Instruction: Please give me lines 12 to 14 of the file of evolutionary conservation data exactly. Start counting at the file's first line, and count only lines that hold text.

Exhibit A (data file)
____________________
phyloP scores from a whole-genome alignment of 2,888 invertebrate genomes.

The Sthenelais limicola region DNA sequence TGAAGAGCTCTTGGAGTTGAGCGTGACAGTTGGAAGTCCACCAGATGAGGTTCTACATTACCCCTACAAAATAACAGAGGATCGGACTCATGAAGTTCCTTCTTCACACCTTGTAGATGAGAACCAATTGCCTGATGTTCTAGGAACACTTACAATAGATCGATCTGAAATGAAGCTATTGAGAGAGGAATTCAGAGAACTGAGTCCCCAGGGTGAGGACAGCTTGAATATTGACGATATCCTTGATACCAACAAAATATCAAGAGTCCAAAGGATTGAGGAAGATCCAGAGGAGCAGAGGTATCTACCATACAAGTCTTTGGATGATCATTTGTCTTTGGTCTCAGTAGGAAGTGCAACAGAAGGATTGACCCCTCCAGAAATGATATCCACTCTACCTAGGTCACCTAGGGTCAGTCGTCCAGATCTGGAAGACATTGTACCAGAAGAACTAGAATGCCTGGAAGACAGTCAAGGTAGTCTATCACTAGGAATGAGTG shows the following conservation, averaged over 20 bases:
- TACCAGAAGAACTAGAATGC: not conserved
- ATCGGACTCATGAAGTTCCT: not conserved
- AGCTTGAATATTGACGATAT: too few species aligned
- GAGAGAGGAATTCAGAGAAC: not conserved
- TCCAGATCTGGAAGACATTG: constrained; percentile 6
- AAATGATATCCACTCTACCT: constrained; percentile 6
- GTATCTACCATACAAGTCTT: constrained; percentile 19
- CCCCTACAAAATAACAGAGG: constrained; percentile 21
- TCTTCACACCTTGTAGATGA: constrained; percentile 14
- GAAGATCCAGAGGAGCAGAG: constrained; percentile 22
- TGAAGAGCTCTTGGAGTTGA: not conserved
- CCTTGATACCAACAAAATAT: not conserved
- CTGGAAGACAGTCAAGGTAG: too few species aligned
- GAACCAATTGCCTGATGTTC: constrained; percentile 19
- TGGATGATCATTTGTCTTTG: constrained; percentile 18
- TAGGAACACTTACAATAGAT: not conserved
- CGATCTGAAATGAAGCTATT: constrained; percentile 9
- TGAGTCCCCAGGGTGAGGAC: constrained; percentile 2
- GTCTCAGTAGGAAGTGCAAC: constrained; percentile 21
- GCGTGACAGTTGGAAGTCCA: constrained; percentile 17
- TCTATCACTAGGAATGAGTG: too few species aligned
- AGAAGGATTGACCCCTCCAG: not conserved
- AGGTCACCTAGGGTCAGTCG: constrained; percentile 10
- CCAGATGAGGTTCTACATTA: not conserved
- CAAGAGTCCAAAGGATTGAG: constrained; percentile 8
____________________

- GAAGATCCAGAGGAGCAGAG: constrained; percentile 22
- TGAAGAGCTCTTGGAGTTGA: not conserved
- CCTTGATACCAACAAAATAT: not conserved